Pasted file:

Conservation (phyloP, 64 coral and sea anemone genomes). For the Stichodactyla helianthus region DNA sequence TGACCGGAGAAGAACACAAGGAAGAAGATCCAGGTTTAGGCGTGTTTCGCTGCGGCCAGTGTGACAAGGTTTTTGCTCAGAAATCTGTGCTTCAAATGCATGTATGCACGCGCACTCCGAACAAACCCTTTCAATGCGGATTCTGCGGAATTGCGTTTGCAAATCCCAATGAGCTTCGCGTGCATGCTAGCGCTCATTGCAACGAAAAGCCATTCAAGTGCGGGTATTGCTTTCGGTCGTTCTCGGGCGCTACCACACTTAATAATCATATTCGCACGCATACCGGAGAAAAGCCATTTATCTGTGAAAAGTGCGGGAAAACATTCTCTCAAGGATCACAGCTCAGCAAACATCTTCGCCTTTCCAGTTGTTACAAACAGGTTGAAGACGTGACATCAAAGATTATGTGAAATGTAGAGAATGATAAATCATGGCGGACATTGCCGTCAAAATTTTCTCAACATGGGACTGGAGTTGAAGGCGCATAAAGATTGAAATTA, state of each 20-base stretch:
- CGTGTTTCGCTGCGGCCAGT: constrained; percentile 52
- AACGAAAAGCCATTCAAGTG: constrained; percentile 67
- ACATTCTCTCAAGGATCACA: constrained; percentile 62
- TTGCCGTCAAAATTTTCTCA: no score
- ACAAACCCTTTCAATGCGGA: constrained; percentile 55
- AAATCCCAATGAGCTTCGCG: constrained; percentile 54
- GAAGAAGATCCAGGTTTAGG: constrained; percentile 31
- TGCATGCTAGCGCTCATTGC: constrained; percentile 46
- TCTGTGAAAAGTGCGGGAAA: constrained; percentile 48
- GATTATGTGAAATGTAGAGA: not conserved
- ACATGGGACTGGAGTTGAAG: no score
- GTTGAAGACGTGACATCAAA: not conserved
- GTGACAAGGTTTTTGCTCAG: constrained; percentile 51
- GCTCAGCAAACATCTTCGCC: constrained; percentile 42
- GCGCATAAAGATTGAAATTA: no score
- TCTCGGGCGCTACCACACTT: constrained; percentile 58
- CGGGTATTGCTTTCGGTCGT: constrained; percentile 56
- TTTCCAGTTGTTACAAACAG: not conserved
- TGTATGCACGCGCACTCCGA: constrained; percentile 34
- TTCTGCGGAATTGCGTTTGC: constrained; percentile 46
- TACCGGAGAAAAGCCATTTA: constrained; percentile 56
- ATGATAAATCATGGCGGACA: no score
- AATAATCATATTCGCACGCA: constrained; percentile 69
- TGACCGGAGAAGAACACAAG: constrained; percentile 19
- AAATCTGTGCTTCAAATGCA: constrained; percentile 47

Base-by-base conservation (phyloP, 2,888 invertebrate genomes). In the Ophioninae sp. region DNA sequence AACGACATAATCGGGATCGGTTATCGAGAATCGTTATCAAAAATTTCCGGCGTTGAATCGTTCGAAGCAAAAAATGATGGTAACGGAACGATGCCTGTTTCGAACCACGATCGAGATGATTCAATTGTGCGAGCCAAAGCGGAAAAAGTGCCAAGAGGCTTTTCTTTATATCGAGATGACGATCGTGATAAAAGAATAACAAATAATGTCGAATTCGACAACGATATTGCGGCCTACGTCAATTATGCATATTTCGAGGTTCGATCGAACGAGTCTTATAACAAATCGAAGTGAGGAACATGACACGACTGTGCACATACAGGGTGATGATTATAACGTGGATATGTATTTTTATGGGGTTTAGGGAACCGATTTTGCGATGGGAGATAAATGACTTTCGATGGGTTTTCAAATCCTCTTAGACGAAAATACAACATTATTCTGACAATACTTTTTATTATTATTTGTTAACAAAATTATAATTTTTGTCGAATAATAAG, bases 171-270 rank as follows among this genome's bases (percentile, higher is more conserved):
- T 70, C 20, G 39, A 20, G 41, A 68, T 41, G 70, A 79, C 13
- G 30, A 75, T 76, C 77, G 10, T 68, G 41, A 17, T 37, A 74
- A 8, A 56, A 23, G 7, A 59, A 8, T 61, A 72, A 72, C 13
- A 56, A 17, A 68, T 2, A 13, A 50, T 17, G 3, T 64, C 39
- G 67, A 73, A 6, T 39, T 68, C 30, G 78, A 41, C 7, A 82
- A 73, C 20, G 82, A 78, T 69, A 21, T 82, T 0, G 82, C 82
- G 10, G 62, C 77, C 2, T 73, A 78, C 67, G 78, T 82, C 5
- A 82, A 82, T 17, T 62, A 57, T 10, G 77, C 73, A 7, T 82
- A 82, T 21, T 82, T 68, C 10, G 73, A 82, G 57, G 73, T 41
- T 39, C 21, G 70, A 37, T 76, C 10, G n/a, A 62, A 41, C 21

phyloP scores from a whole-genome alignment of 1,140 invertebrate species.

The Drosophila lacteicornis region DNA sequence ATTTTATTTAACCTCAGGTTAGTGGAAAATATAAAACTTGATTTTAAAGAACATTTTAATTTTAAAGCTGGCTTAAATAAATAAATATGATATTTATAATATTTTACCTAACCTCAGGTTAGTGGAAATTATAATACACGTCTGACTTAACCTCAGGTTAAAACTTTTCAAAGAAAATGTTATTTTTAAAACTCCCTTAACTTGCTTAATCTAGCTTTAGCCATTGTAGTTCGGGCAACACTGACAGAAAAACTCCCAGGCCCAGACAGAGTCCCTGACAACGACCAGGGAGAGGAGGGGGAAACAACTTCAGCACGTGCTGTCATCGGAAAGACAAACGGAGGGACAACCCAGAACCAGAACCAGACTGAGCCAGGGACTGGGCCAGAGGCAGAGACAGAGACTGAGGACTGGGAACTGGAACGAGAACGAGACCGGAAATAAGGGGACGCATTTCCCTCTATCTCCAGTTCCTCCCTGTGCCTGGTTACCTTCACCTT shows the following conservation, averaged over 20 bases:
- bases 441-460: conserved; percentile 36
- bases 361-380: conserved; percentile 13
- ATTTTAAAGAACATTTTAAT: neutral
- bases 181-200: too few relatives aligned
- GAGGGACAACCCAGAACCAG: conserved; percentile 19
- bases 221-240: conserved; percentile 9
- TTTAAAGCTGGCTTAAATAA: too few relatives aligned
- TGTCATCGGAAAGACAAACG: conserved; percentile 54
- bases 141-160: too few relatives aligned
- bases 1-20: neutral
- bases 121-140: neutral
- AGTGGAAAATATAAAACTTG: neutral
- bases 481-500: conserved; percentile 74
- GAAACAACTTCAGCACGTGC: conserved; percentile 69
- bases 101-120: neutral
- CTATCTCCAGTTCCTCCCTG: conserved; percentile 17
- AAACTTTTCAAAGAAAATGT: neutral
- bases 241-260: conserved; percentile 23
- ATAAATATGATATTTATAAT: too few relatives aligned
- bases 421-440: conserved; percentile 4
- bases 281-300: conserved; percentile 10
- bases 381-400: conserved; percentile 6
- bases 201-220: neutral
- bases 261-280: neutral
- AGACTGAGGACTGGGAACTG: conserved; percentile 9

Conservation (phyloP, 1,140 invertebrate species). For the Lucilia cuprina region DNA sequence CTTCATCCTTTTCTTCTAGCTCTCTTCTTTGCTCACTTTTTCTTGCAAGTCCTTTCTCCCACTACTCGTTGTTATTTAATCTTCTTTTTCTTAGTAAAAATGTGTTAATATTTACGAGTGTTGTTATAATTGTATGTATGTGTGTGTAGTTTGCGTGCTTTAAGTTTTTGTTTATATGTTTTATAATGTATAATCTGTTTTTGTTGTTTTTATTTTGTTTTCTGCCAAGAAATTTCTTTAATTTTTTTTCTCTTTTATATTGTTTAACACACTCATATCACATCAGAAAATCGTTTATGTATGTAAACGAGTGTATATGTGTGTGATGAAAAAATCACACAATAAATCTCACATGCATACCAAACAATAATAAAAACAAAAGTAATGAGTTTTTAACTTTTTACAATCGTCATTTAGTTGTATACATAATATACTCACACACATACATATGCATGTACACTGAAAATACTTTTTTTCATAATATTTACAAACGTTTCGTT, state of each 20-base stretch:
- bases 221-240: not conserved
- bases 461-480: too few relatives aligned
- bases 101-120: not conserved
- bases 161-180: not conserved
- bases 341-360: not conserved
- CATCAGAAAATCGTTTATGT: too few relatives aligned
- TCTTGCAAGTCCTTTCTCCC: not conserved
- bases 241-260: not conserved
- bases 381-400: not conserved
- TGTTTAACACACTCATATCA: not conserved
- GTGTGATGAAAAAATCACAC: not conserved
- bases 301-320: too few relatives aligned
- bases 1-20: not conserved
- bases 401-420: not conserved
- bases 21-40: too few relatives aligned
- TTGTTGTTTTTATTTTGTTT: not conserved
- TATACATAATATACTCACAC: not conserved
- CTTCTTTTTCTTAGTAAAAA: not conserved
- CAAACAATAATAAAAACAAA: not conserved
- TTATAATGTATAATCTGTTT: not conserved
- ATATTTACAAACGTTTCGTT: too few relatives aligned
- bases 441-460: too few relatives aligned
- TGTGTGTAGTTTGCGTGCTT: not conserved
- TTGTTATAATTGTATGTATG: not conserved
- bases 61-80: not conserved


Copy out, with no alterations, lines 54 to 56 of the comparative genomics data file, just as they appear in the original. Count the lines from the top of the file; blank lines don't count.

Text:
- bases 101-120: neutral
- CTATCTCCAGTTCCTCCCTG: conserved; percentile 17
- AAACTTTTCAAAGAAAATGT: neutral